A drop in the number of flights at Atlanta's Hartsfield airport in the first three months of the year was responsible, officials said.
Hartsfield had edged O'Hare in the rankings for the first time in 1987, when Hartsfield handled an estimated 797,037 flights to O'Hare's 794,921, according to figures kept by controllers at the Atlanta airport.
With 192,211 flights in January, February and March, Hartsfield fell into the No. 2 position behind Chicago, which logged 196,589 flights in the quarter, according to the FAA.
That represents a 3% decrease in overall traffic at Hartsfield, compared to the same period last year when the airport recorded 197,657 flights, according to the FAA.
O'Hare also had the highest delay rate with 55 delays per 1,000 flights, while Hartsfield had far fewer delays during the first three months of 1988, compared to last year, FAA figures showed.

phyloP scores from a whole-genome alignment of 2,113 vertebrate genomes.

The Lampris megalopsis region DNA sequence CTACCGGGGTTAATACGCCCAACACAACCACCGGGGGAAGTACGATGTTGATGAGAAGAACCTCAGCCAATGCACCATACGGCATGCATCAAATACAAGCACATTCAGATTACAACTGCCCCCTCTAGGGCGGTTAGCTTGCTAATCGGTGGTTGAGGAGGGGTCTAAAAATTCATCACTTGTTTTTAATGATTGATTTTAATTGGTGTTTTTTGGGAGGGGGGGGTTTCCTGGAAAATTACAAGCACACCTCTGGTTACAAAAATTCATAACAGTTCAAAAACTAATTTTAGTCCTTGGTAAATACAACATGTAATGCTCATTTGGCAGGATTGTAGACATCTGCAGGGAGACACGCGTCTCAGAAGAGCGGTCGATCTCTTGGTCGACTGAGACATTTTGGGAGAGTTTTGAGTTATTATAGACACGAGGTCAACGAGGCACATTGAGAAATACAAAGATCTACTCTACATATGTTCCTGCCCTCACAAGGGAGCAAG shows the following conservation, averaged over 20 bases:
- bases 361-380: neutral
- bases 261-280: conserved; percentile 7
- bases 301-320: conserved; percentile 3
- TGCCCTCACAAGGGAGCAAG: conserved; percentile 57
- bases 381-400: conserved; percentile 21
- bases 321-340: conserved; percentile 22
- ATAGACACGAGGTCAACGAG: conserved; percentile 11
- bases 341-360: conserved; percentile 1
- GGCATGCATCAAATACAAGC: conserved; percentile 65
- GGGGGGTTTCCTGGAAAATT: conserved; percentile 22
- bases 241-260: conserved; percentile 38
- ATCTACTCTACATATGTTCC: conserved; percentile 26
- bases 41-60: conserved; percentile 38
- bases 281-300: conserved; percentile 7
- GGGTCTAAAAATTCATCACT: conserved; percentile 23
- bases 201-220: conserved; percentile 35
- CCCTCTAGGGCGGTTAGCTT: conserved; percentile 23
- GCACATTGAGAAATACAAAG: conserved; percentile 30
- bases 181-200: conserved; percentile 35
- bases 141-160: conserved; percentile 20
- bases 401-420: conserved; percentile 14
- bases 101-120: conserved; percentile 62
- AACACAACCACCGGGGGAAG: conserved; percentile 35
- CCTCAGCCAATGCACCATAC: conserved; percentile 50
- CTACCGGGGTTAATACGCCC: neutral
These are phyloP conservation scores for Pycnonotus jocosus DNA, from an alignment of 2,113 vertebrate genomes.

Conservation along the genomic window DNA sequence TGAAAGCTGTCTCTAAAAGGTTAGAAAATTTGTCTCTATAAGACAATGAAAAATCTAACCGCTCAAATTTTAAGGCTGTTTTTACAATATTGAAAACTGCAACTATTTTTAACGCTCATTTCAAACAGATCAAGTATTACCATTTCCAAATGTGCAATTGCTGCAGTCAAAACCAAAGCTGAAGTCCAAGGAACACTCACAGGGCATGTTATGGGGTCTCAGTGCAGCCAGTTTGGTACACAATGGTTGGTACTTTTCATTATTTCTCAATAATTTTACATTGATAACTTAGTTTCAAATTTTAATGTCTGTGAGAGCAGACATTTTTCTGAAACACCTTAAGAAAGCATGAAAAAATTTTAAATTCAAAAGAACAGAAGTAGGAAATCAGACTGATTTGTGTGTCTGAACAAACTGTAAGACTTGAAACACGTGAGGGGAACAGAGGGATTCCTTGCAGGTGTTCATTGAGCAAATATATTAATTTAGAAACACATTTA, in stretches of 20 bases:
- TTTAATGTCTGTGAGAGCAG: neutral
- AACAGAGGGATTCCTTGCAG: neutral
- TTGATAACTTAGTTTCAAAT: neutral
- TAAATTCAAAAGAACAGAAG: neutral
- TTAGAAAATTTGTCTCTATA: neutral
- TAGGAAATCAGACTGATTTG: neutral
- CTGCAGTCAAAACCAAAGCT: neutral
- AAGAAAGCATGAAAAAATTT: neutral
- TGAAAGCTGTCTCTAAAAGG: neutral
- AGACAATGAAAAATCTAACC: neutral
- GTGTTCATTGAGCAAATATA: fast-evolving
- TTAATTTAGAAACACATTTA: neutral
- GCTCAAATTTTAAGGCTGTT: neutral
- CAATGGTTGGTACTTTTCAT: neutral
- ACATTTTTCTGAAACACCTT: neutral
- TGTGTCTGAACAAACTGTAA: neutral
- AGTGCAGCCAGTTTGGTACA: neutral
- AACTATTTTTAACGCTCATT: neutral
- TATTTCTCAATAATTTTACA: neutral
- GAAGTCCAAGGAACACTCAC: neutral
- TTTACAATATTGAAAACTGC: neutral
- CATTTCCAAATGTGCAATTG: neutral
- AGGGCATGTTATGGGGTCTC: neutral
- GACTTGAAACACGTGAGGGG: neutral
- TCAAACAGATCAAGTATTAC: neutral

Through March, Hartsfield International recorded 9,393 flight delays of 15 minutes or more, for a rate of 49 delays per 1,000 flights, compared to a rate of 84 per 1,000 last year, according to figures reported by the Atlanta Constitution today.
Much of the reduction apparently is due to Eastern Airlines' cutting back on flights to Atlanta, although Hartsfield officials pointed out that the first quarter of 1987 set records that would be hard to match.
"We've had record growth for three years in a row, but it's not going to continue forever. Even with the decrease, those are still healthy traffic figures. Maybe we've just hit a plateau," said city Aviation Department spokeswoman Marie Powers.